De’Broski Herbert’s entire career has been dedicated to understanding host-pathogen interactions. His work has provided direct evidence that intestinal goblet cells produce molecules protect against gastrointestinal nematodes.Since moving to UCSF on the work has focused on Trefoil factor proteins, which are enigmatic proteins proposed to serve as key regulators of epithelial cell repair and Type 2 immunity in the context of hookworm infection and allergic asthma. Collectively, the work from his group has focused on immunoregulatory networks that control the outcome of parasitic infection, particularly helminths.  Work has shown an important role for IL-4 receptor-mediated arginase I in the regulation of tissue immunopathology, how Arginase 1 suppressed inflammation by regulating the balance between TGF- and IL-17 responses, and studies on TGF-regulation of M function. Work has demonstrated that TGF-β suppressed Type 2 cytokine production, whereas IL-10 was more suppressive for TH1 inflammation. Work also demonstrated that IFN- driven M1 cells reduced inflammatory pathology through an indoleaminedioxygenase (IDO)-dependent mechanism. Other collaborative studies have demonstrated the importance of ILC2, TH9, and Tr1 cells in helminth immunity.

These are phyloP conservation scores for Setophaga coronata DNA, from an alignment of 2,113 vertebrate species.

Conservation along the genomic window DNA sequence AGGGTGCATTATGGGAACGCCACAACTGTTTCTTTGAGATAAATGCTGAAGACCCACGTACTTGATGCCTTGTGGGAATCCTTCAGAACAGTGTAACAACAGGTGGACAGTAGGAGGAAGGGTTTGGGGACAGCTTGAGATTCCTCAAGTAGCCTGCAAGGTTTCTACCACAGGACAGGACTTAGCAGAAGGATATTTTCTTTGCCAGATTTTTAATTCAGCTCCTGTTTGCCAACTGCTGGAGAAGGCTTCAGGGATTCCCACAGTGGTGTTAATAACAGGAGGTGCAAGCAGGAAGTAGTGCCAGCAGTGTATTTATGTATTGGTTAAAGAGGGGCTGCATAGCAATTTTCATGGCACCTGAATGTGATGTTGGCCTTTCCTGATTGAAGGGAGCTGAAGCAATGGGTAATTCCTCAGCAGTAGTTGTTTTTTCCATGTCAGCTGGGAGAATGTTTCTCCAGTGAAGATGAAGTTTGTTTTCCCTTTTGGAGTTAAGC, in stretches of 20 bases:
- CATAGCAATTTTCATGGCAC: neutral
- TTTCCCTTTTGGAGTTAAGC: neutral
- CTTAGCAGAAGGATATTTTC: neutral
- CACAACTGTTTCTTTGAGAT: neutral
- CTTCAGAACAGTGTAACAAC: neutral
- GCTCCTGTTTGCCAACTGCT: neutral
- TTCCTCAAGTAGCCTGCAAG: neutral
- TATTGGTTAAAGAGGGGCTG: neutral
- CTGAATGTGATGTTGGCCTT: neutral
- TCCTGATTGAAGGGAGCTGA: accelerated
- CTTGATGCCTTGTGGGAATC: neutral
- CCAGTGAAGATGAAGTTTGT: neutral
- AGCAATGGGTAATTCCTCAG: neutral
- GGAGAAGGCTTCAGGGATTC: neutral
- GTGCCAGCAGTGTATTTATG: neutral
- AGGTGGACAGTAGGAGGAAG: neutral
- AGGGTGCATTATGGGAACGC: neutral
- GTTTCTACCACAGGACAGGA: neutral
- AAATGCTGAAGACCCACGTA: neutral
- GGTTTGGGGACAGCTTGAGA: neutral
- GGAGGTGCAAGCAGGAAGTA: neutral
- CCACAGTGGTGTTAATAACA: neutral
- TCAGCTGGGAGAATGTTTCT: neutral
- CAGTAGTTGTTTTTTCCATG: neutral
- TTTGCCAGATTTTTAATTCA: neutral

De'Broski Rafael Herbert, PhD

Assistant Professor of Experimental Medicine


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  • DEPARTMENTUniversity of California